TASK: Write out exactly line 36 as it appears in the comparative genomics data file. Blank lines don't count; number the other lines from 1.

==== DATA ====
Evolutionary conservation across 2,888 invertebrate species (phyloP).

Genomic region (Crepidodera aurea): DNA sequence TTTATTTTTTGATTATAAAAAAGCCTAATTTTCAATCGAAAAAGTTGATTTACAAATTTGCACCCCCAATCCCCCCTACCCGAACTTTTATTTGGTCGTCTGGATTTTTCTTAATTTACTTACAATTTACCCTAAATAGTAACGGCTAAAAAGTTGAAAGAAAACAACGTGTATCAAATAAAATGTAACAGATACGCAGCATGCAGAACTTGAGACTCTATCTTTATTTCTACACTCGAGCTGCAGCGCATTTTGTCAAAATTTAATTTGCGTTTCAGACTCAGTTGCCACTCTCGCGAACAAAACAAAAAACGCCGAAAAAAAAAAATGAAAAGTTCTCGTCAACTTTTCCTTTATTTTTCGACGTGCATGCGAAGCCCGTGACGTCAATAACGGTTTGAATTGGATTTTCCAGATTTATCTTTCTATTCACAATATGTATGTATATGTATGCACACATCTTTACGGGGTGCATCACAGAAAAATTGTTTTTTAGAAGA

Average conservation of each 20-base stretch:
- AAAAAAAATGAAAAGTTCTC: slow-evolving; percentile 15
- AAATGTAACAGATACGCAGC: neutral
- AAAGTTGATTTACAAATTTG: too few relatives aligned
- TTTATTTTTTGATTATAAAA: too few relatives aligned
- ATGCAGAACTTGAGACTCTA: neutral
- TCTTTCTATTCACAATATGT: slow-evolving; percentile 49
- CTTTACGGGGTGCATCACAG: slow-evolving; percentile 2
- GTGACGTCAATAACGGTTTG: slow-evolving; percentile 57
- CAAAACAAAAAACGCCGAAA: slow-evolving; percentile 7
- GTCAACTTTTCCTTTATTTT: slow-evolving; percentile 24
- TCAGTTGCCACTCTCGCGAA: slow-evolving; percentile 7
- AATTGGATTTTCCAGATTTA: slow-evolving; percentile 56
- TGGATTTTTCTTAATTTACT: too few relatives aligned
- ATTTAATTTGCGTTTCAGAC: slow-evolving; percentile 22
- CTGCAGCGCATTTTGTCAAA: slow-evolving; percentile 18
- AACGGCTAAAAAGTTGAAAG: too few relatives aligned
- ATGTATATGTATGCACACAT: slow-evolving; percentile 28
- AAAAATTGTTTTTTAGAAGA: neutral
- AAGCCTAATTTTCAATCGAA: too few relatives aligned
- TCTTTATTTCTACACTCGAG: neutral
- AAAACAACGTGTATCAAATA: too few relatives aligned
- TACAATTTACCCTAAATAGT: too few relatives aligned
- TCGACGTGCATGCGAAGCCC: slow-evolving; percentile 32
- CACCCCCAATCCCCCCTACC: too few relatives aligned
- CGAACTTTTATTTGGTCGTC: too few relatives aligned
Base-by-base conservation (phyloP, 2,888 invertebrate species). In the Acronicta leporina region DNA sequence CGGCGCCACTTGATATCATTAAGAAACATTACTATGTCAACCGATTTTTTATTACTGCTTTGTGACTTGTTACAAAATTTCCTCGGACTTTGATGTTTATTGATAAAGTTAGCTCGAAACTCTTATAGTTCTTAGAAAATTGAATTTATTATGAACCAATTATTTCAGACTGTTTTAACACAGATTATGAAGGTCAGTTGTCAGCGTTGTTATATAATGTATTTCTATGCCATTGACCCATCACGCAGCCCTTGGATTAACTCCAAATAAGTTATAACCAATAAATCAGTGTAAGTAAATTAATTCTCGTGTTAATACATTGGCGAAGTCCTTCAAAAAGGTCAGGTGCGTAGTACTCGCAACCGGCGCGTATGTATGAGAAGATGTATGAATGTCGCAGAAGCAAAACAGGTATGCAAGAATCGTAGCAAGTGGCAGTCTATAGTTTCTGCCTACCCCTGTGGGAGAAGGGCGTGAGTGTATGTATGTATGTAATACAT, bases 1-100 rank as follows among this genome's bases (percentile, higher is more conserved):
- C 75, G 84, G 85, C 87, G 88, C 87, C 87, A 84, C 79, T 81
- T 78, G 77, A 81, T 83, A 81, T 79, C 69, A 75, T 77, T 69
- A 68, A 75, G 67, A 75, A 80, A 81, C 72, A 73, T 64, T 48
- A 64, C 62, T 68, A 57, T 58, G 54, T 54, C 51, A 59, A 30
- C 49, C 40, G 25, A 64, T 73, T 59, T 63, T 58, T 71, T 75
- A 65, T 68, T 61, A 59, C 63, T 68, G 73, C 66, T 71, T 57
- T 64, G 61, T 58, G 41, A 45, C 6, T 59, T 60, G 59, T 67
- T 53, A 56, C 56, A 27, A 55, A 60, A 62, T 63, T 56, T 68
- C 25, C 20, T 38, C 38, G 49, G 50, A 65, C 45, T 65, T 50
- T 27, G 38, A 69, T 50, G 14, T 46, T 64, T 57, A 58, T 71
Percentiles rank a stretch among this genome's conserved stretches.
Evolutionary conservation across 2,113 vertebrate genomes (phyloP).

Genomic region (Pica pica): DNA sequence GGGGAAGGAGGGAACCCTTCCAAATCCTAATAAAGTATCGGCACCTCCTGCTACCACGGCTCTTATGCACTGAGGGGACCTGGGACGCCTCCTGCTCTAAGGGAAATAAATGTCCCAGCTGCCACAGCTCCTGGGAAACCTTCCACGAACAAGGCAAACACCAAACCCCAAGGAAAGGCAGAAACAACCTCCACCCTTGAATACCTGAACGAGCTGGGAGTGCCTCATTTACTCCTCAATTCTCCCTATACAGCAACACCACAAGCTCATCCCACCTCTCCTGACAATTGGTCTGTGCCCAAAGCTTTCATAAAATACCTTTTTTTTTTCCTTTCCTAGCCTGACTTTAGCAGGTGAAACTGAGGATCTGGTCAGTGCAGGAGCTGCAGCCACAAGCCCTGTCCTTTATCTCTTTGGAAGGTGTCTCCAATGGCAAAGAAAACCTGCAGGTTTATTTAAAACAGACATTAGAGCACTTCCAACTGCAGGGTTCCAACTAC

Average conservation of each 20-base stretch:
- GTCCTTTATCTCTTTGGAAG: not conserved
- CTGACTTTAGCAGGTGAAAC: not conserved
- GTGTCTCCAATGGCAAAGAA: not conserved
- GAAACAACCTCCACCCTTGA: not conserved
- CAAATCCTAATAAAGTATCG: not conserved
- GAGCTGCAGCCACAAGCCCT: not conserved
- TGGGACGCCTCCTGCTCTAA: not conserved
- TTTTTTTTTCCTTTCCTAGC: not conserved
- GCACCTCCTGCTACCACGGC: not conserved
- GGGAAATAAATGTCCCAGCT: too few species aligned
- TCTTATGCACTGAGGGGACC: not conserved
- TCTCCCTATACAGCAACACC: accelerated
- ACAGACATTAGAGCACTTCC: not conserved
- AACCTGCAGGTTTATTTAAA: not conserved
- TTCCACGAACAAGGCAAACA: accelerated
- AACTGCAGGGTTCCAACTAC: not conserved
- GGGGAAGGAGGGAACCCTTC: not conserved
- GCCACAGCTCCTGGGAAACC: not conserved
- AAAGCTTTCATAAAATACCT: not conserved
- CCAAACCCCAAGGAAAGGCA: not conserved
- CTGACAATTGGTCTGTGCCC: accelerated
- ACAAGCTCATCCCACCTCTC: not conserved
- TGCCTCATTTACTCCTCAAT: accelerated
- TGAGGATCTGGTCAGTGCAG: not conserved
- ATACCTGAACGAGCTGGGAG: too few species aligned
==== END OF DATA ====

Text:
- T 64, G 61, T 58, G 41, A 45, C 6, T 59, T 60, G 59, T 67